The leaves in the photographs above, taken 20 November 2011, are from (left to right) elm Ulmus species, wild service tree Sorbus torminalis and hornbeam Carpinus betulus. Despite the loss of most mature elm, various species and hybrids are common in hedges. The service tree and hornbeam are also both native to Britain, but this far north, any specimens are most likely planted.
Food web fibres
The fabulous Verdant Works in Dundee has a free exhibition From Carriers to Coffins - Jute in the 21st Century which ends on 2 December 2011, so there's just over three weeks left in which to experience it. Much more than musty old sacking, jute, a plant fibre, is having a renaissance as designer ware, conscience pleasing carrier bags and a biodegradable last resting place for a person or pet, cosy when the time comes. Lots of ideas, innovation, small manufactures and surprising colours. The versatile jute is a plant that gets converted directly into useful fibrous material, but the botanical sources of some other familiar fibres have to get eaten by something before they are any use. Mulberry leaves - silkworms - silk / seaweeds - sheep - wool: simple food webs, quality fabrics, specially if craft-woven.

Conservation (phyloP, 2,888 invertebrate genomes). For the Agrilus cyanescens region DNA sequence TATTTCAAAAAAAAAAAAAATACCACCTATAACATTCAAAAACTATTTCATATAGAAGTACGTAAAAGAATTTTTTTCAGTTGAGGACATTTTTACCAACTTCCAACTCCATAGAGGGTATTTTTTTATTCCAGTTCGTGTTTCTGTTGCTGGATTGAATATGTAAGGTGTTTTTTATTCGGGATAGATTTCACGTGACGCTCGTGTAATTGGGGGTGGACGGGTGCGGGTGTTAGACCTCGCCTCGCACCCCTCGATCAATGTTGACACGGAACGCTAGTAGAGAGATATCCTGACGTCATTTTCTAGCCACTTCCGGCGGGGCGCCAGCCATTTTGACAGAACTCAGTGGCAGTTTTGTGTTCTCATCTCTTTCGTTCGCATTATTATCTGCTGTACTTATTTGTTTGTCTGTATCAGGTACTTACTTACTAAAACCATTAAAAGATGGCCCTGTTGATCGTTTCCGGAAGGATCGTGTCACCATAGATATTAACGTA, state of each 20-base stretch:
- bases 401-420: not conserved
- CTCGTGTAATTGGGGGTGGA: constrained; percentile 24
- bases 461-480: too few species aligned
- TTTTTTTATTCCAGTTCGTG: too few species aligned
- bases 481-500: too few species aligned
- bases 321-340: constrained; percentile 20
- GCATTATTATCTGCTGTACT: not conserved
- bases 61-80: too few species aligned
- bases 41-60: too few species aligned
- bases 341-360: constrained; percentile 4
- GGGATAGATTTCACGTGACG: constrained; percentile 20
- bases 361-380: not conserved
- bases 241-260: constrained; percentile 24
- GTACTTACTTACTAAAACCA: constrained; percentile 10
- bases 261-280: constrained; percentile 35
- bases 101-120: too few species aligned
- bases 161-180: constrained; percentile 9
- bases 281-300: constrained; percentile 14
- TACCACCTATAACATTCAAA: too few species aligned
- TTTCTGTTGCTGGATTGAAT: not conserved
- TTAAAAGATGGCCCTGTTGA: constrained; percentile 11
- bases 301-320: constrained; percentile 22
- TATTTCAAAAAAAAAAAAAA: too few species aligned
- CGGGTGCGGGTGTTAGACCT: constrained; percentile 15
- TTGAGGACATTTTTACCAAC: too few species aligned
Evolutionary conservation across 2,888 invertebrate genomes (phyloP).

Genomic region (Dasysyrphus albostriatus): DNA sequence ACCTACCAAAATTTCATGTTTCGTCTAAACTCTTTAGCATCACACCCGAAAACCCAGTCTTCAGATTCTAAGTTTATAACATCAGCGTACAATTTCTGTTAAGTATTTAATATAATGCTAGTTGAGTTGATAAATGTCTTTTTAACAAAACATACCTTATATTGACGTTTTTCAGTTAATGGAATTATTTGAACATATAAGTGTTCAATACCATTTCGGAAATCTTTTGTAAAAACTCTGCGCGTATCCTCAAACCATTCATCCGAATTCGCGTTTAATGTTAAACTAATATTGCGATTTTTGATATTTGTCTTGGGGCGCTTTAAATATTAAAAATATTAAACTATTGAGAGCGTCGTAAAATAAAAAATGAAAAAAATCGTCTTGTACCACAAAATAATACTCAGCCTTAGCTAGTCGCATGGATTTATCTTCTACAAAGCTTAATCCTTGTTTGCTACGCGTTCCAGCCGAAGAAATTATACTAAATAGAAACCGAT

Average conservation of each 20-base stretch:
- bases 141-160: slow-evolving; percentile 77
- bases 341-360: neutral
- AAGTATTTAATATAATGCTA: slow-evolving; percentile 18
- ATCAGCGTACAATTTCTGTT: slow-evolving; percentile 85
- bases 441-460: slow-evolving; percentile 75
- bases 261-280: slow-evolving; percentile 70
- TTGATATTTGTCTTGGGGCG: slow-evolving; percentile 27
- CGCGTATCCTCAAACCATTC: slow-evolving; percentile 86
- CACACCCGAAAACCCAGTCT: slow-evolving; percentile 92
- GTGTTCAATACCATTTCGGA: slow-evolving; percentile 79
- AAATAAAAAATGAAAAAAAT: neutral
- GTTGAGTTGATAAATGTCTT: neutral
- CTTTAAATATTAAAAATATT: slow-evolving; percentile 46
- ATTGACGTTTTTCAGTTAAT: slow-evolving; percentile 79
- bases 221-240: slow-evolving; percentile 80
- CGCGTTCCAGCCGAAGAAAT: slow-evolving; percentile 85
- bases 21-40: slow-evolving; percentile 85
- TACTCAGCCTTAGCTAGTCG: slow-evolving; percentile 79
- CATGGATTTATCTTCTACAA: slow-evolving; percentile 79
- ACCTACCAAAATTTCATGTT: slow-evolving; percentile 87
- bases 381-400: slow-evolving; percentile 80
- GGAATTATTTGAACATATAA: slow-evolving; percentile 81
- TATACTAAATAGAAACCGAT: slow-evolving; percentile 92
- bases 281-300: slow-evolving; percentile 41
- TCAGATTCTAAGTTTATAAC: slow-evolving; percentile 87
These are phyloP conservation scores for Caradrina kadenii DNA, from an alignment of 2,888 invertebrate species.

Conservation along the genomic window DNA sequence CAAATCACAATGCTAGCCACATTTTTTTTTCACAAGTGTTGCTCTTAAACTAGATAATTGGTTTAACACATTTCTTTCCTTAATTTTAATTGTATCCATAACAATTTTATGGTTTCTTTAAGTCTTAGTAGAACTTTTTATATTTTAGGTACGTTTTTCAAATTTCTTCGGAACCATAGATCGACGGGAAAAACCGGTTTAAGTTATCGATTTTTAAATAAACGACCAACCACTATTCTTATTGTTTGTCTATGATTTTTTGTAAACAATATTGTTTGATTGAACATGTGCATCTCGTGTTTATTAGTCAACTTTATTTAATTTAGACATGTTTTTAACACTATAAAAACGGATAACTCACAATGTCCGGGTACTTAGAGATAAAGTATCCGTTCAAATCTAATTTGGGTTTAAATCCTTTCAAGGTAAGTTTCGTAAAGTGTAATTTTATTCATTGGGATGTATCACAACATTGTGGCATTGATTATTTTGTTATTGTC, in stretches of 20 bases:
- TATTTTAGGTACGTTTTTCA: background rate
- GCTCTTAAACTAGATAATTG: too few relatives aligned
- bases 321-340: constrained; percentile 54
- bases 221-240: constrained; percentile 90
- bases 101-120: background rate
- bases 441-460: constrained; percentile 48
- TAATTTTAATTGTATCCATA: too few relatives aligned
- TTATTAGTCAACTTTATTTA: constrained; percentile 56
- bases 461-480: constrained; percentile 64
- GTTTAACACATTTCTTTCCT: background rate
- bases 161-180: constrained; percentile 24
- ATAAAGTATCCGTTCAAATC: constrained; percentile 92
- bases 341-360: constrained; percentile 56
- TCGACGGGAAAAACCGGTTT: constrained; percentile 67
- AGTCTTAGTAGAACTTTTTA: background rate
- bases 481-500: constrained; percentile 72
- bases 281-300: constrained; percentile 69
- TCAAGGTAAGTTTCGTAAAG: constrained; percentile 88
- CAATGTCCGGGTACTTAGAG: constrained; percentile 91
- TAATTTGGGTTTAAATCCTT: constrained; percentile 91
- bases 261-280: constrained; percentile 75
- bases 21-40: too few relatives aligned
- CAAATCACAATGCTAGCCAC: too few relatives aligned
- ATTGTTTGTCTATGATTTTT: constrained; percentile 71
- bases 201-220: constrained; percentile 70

The photographs show from top left, clockwise: silkworm cocoon made by a larva fed on mulberry, from a craft weaver in Laos; fragment of matted fleece shed by a North Ronaldsay sheep that ate red and brown seaweed; part of a rug, woven on Orkney from North Ronaldsay wool with a linen (flax) warp; and silk dress fabric, handloom woven in Laos. All photographs Living Field/Squire. More info on these food web fabrics, a well as jute, hemp, cotton, linen and manila, will be available later in November on the fibres pages of 5000 years.